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6 Common Types of Medical Malpractice

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Word Medical Marpractice written on a rolled paper with gavel and Law book.

There are six common types of medical malpractice, leaving patients with serious injuries or illness. When seeking medical treatment, patients can reasonably expect their physicians to act professionally and provide them with the highest standard of care. Sometimes, however, doctors and medical providers make preventable mistakes. One study found medical errors cause harm to at least one out of every 20 patients in healthcare settings.

Word Medical Marpractice written on a rolled paper with gavel and Law book.

Types of Medical Malpractice

When healthcare providers deviate from the accepted standards of care, and patients suffer adverse health effects as a result, it may constitute medical malpractice. Unfortunately, several types of medical mistakes commonly occur, causing injury or illness, worsened health condition, or death for patients. 

Some of the most common medical malpractice types include:

Missed Diagnosis

Missed diagnosis occurs when, despite examining the patient, a physician incorrectly diagnoses the condition. For example, you go to the doctor complaining of a headache but are sent home. Later, however, you suffer a stroke that causes partial paralysis. If the doctor did not do his or her due diligence in examining you and reaching a diagnosis, it may be medical negligence.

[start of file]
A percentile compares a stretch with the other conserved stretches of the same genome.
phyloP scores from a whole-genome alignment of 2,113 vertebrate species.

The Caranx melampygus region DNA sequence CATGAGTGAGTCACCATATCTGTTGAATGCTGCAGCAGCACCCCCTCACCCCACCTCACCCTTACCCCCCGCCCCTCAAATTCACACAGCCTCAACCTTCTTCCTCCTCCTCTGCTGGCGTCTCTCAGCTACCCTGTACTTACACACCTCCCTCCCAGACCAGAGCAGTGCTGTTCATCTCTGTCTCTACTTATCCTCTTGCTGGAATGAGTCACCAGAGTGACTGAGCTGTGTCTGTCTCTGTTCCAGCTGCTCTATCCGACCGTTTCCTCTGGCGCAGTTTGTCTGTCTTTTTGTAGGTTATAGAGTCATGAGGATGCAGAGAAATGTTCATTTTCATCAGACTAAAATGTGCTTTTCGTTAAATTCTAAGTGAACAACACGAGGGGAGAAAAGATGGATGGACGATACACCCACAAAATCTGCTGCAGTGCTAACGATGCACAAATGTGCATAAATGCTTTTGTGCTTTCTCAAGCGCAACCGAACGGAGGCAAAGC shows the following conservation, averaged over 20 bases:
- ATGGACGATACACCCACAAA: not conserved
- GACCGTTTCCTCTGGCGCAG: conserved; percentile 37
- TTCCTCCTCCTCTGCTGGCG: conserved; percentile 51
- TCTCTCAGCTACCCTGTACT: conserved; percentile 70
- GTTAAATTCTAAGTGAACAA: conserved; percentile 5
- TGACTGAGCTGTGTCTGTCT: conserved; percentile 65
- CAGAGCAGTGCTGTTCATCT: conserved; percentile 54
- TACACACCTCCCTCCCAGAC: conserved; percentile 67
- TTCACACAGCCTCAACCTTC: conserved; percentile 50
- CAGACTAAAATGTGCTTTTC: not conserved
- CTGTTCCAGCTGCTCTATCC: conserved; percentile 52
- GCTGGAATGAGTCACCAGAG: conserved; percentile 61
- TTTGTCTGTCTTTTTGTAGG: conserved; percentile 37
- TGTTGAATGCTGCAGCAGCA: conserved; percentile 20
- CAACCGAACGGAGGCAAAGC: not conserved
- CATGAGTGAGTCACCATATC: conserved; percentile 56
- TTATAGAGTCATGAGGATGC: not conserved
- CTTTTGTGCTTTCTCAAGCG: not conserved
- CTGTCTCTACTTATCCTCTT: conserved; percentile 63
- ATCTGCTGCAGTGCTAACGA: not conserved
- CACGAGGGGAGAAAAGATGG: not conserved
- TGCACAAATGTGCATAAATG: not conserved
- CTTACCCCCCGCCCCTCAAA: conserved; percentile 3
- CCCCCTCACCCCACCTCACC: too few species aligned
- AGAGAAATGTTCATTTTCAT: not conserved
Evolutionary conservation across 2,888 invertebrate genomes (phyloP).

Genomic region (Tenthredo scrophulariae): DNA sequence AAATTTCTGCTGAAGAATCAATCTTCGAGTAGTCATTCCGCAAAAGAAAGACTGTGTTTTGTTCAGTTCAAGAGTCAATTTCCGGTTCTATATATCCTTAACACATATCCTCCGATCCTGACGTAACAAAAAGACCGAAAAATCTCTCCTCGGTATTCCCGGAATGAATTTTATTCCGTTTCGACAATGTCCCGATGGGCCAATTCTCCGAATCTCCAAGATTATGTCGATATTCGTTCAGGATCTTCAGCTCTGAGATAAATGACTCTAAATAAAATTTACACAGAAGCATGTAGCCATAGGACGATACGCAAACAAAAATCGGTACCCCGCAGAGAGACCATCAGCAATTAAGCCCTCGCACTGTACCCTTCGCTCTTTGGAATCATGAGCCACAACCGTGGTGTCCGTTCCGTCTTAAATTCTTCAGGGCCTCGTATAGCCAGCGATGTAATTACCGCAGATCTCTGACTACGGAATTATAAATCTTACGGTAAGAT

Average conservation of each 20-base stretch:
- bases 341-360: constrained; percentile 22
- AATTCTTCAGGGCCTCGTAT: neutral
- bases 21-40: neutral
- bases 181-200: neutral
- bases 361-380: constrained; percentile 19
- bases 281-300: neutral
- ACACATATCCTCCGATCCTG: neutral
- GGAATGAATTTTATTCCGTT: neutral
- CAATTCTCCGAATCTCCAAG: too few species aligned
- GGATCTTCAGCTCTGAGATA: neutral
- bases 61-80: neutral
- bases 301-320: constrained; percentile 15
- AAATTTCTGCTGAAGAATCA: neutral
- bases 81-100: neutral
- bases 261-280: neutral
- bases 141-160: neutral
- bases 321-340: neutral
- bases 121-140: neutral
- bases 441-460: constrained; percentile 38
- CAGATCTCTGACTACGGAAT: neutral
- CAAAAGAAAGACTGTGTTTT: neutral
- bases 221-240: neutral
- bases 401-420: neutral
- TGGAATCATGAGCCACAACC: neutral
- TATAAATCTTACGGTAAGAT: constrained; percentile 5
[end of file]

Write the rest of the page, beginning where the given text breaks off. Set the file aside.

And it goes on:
As a result of such errors, patients may not receive treatments in a timely manner, or ever. Delays in providing patients with the right care may allow the progression of their conditions. In some cases, they may cause unnecessary discomfort and suffering, or advance beyond treatment.

Delayed Diagnosis

Delayed diagnosis differs from missed diagnosis in that the patient’s condition does get diagnosed. However, in delayed diagnosis cases, this does not occur as promptly as it should have. 

For instance, a patient goes to the hospital with chest pain. A physician diagnoses the patient as having reflux and discharges him. Later, the patient returns with worsened pain, and additional symptoms. At that time, the physician diagnoses the patient as having a heart attack, and renders the appropriate treatment. The delay, however, may have caused the patient’s condition to progress or advance further than it would have otherwise.

If the delay is the result of a doctor’s negligence or failure to uphold the standard of care, it may entitle patients to recover compensation through medical malpractice cases.

Failure to Treat

Although they have received the correct diagnosis, some patients may not get the appropriate treatment. Common examples of failure to treat that occur in Illinois healthcare facilities include neglecting to provide the follow-up care a patient needs, failing to order testing, or discharging a patient too early.

Failure to treat mistakes may keep patients from receiving the diagnosis or care they require and deserve. Consequently, they sometimes suffer from worsened or additional conditions, or death.

Surgical Errors

Mistakes occurring during inpatient and outpatient surgeries commonly occur, potentially causing patients serious harm. According to the National Institutes of Health, at least 4,000 patients across the U.S. suffer surgical mistakes every year. 

Despite protocols in place to help prevent errors, some of the most commonly occurring surgical mistakes include:

  • Performing surgery on the wrong body part
  • Performing the wrong procedure
  • Failing to remove medical equipment from the patient